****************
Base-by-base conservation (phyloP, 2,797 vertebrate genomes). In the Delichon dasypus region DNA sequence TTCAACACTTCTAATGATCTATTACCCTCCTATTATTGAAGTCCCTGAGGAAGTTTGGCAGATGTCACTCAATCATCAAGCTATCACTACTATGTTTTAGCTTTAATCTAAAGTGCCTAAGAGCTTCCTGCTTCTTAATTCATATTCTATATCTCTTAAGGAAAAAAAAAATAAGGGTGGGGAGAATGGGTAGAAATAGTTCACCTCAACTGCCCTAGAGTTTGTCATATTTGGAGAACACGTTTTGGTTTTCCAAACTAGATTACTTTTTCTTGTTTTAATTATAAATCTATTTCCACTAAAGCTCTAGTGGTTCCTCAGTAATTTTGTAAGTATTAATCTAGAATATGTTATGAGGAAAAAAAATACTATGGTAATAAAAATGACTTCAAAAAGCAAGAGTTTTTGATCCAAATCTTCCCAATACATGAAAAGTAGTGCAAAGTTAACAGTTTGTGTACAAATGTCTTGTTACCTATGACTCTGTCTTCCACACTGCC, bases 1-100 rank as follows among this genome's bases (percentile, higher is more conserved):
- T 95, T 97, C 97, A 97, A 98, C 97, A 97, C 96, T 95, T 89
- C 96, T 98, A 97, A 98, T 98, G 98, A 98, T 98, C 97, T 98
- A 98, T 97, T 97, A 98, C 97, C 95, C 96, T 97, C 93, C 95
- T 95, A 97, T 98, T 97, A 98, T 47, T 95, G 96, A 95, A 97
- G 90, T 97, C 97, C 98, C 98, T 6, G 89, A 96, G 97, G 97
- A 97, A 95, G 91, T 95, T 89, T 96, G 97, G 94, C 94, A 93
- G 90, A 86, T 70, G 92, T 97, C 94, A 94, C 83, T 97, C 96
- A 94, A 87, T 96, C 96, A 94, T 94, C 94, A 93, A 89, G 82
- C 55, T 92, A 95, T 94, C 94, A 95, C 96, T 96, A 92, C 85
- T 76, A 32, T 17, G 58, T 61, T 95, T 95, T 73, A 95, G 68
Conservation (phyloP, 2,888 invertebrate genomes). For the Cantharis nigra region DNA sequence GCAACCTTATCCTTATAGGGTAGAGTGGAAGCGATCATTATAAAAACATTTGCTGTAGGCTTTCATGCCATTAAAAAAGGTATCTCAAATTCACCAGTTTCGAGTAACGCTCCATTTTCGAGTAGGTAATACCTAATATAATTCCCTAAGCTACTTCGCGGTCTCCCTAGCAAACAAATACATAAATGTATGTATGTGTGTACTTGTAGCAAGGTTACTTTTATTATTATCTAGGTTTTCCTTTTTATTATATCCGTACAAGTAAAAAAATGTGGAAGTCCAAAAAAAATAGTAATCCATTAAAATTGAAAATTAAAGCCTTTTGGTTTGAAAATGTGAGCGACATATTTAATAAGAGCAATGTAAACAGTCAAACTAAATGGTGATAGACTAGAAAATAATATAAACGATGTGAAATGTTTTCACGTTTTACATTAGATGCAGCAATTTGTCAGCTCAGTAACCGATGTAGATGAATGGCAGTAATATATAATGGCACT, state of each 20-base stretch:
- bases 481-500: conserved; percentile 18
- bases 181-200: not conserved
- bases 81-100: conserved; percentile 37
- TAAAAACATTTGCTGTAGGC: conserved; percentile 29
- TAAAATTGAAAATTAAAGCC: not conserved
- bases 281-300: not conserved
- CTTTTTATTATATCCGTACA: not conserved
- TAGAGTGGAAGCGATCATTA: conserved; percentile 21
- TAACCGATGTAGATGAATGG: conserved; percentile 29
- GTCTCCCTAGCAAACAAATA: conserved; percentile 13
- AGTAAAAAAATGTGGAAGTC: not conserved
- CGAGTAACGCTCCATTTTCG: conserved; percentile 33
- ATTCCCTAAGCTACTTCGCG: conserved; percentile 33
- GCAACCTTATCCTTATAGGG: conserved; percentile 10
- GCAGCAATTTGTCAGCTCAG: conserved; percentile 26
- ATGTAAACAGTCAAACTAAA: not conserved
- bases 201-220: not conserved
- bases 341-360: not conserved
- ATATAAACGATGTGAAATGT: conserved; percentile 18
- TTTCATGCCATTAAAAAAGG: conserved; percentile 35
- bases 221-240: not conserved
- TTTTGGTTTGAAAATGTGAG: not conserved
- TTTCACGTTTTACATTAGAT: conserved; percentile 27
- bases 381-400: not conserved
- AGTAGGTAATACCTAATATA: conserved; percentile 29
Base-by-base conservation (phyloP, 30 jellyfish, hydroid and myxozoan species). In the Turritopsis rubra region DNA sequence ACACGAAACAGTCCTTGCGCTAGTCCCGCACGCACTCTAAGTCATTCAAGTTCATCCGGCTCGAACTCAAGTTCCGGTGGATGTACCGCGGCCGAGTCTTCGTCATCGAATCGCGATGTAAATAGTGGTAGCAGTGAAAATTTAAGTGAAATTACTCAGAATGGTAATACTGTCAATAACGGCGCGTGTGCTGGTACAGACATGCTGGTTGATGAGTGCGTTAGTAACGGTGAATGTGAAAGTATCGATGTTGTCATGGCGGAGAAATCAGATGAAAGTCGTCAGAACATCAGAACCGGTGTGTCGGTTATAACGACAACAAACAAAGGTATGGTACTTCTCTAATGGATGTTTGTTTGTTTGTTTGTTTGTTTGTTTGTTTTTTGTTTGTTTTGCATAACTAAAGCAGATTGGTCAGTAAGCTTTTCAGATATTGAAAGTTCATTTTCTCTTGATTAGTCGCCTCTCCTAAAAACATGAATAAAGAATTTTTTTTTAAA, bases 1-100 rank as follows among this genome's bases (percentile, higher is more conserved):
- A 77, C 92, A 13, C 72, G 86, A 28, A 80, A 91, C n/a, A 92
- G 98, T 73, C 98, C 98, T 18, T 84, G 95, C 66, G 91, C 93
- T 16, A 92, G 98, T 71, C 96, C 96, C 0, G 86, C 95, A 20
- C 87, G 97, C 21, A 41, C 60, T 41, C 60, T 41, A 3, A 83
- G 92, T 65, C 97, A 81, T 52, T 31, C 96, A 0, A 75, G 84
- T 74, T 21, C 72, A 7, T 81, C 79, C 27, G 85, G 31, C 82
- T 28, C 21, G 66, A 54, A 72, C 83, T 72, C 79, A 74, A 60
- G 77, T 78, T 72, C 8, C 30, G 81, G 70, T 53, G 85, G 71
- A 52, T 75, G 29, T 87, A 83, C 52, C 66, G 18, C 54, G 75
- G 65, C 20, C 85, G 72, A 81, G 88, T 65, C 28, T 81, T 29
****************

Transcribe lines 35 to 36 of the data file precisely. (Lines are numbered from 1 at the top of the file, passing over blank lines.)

- TTTCACGTTTTACATTAGAT: conserved; percentile 27
- bases 381-400: not conserved